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Dr Walburg Marić-Oehler was born in Wurzen, the daughter of a Professor of German Literature at the University of Leipzig. She was the eldest of three children and was raised in a humanistic parental style. Her early years were influenced by the narrow views of a communist regime under which her father retrained as a master goldsmith to avoid the restrictions placed on academics. As the daughter of such a parent, Walburg was singled out and compelled to do a perfect dive off a high diving board simply in order to graduate from her high school. Already as a child she dreamed of journeys to the Far East and her long-term first career aspiration was to become an Ambassador in China. She began her university education studying Chinese and Mongolian studies at the University of Leipzig (with the famous Professor Erkes), followed by medicine in Leipzig and at the Charité in East Berlin.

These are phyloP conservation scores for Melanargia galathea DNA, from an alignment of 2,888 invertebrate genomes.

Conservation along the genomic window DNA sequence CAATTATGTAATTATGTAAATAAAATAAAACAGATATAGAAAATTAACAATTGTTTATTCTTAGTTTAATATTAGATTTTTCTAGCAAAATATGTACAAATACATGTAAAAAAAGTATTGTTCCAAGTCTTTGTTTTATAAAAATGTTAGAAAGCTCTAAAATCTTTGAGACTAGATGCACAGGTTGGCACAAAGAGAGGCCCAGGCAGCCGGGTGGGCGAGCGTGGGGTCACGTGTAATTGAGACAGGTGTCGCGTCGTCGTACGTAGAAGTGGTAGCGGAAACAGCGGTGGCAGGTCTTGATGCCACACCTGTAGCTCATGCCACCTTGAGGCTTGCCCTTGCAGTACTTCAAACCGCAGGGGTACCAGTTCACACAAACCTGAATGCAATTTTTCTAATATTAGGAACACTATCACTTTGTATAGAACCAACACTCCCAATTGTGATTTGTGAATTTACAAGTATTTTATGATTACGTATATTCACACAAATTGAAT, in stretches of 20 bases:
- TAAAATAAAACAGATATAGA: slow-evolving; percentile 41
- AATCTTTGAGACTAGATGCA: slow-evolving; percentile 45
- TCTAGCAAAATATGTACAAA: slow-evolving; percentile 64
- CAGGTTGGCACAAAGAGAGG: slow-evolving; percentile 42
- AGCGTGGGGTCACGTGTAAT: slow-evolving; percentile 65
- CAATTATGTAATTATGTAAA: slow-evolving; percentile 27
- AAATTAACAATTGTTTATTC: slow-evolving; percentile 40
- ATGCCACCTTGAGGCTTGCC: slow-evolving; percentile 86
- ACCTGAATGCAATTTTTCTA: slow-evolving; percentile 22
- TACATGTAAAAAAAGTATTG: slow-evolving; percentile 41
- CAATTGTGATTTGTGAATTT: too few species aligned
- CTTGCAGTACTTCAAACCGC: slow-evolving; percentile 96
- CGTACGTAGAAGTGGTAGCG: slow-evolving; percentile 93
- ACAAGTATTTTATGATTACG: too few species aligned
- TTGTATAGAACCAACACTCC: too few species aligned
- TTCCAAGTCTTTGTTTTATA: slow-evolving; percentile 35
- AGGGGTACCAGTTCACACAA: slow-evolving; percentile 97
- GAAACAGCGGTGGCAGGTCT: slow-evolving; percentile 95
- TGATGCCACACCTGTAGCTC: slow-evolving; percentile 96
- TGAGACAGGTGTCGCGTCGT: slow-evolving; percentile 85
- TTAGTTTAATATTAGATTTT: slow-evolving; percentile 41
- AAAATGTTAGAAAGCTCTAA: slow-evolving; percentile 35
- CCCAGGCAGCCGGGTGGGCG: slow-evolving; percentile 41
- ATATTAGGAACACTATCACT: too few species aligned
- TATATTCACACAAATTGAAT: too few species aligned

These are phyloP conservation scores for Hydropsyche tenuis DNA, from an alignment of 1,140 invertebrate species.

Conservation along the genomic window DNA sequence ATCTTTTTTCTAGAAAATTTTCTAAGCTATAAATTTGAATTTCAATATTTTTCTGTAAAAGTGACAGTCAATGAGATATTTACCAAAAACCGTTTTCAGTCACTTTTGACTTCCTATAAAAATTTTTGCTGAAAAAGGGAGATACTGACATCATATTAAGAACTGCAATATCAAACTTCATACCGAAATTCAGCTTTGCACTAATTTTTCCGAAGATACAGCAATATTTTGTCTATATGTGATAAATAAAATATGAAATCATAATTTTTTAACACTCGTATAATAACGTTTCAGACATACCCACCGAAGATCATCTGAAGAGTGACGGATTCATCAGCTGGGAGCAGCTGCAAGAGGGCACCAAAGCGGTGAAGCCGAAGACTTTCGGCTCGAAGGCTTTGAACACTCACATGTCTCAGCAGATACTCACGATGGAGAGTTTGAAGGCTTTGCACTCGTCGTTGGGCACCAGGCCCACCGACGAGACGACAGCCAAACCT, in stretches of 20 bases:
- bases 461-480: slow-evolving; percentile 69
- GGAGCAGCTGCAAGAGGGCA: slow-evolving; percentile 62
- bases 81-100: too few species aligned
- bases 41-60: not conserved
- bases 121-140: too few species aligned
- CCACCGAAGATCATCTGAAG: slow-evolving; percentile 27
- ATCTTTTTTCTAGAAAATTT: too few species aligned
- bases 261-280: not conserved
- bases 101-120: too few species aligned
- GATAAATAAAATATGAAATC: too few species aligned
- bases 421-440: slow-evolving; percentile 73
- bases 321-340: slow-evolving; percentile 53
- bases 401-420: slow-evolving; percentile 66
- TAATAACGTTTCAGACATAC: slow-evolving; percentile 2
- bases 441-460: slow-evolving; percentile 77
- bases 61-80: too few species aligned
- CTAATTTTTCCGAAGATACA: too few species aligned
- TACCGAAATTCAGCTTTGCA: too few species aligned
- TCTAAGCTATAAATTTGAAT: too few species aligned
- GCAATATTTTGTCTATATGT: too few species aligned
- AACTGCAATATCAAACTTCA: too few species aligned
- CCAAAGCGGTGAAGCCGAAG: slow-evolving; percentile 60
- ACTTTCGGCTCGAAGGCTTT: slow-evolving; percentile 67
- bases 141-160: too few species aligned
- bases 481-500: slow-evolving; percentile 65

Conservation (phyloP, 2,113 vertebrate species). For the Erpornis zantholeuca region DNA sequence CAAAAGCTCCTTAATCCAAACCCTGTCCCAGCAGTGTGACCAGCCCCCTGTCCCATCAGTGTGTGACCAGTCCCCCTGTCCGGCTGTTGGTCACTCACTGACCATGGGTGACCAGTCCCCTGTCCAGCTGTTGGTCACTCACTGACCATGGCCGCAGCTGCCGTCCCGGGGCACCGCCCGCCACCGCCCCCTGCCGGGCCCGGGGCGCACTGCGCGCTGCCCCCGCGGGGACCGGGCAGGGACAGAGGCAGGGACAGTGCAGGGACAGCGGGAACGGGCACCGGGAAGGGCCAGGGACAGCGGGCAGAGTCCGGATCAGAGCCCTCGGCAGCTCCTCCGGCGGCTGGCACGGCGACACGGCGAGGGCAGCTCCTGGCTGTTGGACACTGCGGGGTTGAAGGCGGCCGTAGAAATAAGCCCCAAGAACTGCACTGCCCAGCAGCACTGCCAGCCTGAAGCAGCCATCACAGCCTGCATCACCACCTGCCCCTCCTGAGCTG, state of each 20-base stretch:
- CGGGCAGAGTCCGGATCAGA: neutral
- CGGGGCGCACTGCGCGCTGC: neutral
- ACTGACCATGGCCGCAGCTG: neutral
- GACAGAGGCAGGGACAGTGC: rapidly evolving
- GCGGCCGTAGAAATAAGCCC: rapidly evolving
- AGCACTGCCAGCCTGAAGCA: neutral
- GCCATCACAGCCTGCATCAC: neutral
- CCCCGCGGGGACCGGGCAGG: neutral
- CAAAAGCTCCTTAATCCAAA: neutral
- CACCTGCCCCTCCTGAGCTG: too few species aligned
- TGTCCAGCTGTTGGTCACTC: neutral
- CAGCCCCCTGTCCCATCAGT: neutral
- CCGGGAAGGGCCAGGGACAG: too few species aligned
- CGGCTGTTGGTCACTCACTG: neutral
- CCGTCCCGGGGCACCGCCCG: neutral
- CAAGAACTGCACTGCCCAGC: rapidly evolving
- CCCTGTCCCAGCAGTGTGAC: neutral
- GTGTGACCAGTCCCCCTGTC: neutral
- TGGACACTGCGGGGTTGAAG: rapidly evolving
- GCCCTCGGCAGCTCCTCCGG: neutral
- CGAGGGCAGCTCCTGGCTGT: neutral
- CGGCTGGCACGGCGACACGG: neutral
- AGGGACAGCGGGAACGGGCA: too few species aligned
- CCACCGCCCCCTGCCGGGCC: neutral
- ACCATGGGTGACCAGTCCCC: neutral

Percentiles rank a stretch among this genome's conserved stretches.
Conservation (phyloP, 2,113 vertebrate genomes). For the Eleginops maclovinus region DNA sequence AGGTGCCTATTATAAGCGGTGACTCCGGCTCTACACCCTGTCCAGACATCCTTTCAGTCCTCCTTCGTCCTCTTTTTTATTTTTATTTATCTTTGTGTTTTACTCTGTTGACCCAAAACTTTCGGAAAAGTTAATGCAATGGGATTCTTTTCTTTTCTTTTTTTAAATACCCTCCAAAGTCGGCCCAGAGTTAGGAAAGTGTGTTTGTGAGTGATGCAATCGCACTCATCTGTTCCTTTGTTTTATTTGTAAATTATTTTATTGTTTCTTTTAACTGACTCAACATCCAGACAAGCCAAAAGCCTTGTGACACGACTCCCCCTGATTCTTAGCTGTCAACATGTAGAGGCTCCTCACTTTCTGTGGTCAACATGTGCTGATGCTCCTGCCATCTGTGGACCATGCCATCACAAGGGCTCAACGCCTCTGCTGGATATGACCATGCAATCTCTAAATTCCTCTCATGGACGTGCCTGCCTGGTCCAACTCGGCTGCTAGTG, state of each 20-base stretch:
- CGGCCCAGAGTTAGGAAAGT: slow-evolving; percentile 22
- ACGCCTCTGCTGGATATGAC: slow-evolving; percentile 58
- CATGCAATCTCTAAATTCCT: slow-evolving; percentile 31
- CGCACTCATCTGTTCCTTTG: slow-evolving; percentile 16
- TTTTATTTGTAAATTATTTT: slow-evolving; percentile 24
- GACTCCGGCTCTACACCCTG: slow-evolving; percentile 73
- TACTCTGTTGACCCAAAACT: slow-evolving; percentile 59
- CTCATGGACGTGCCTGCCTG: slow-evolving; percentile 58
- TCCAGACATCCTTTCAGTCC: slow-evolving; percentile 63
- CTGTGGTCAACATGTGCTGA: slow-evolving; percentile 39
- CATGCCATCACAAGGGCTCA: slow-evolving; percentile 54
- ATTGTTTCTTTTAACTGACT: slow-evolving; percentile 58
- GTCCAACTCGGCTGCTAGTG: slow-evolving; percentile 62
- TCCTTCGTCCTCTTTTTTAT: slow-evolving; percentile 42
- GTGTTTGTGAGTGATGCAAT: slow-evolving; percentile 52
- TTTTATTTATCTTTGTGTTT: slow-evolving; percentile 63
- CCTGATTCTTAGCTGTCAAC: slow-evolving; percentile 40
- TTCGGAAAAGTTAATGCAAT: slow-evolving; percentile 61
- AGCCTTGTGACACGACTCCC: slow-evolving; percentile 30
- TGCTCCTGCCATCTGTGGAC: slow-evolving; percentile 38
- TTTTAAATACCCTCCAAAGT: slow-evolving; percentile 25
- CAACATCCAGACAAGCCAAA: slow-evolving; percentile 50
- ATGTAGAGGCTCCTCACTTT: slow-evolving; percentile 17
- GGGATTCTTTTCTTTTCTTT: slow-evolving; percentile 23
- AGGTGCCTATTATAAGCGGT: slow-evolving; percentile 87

Driven by the desire to live and think freely, she was compelled to break away from the East German regime and, on 10 August 1961 at the age of 21, Walburg convinced her entire family and organised them to escape to the West. The Berlin Wall was erected 3 days later.
In Frankfurt she continued her medical education, focusing on psychosomatics in the environment of early ‘anthropological psychiatry’ (Kuhlenkampf, Zutt). She met and married a general surgeon and had three children. At the same time she established her own clinic in Bad Homburg, and from the start she practised integrative medicine, struggling against many prejudices and hostilities at that time.
As a young doctor, Walburg developed a keen …
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